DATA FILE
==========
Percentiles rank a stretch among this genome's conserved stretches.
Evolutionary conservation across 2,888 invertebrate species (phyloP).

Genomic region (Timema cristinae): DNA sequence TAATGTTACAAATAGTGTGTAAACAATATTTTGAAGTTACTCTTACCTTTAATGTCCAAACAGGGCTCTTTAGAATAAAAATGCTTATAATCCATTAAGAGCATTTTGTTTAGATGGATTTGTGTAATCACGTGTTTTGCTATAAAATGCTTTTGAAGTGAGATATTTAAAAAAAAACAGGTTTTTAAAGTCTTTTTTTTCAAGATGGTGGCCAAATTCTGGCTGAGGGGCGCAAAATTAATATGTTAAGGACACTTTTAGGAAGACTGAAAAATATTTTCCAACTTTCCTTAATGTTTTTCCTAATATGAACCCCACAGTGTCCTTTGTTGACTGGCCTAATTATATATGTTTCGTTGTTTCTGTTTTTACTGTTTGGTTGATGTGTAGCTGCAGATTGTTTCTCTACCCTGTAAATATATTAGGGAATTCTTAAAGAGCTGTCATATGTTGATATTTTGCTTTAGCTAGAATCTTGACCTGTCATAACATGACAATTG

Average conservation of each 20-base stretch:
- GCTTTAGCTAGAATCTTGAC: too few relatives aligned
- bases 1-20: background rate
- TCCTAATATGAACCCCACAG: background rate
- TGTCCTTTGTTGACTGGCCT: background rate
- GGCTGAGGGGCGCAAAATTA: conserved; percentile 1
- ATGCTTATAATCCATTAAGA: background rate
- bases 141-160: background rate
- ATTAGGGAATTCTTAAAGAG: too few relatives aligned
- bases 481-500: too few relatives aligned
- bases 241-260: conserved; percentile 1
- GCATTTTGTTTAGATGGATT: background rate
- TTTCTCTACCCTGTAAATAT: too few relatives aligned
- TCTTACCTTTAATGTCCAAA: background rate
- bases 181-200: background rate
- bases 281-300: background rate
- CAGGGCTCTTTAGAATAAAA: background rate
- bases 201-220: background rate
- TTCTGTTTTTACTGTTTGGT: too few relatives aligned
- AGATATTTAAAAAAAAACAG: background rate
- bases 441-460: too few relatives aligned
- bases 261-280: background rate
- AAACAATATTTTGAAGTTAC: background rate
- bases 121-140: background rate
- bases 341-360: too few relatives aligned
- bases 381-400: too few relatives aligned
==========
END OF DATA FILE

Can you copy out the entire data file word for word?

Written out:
Percentiles rank a stretch among this genome's conserved stretches.
Evolutionary conservation across 2,888 invertebrate species (phyloP).

Genomic region (Timema cristinae): DNA sequence TAATGTTACAAATAGTGTGTAAACAATATTTTGAAGTTACTCTTACCTTTAATGTCCAAACAGGGCTCTTTAGAATAAAAATGCTTATAATCCATTAAGAGCATTTTGTTTAGATGGATTTGTGTAATCACGTGTTTTGCTATAAAATGCTTTTGAAGTGAGATATTTAAAAAAAAACAGGTTTTTAAAGTCTTTTTTTTCAAGATGGTGGCCAAATTCTGGCTGAGGGGCGCAAAATTAATATGTTAAGGACACTTTTAGGAAGACTGAAAAATATTTTCCAACTTTCCTTAATGTTTTTCCTAATATGAACCCCACAGTGTCCTTTGTTGACTGGCCTAATTATATATGTTTCGTTGTTTCTGTTTTTACTGTTTGGTTGATGTGTAGCTGCAGATTGTTTCTCTACCCTGTAAATATATTAGGGAATTCTTAAAGAGCTGTCATATGTTGATATTTTGCTTTAGCTAGAATCTTGACCTGTCATAACATGACAATTG

Average conservation of each 20-base stretch:
- GCTTTAGCTAGAATCTTGAC: too few relatives aligned
- bases 1-20: background rate
- TCCTAATATGAACCCCACAG: background rate
- TGTCCTTTGTTGACTGGCCT: background rate
- GGCTGAGGGGCGCAAAATTA: conserved; percentile 1
- ATGCTTATAATCCATTAAGA: background rate
- bases 141-160: background rate
- ATTAGGGAATTCTTAAAGAG: too few relatives aligned
- bases 481-500: too few relatives aligned
- bases 241-260: conserved; percentile 1
- GCATTTTGTTTAGATGGATT: background rate
- TTTCTCTACCCTGTAAATAT: too few relatives aligned
- TCTTACCTTTAATGTCCAAA: background rate
- bases 181-200: background rate
- bases 281-300: background rate
- CAGGGCTCTTTAGAATAAAA: background rate
- bases 201-220: background rate
- TTCTGTTTTTACTGTTTGGT: too few relatives aligned
- AGATATTTAAAAAAAAACAG: background rate
- bases 441-460: too few relatives aligned
- bases 261-280: background rate
- AAACAATATTTTGAAGTTAC: background rate
- bases 121-140: background rate
- bases 341-360: too few relatives aligned
- bases 381-400: too few relatives aligned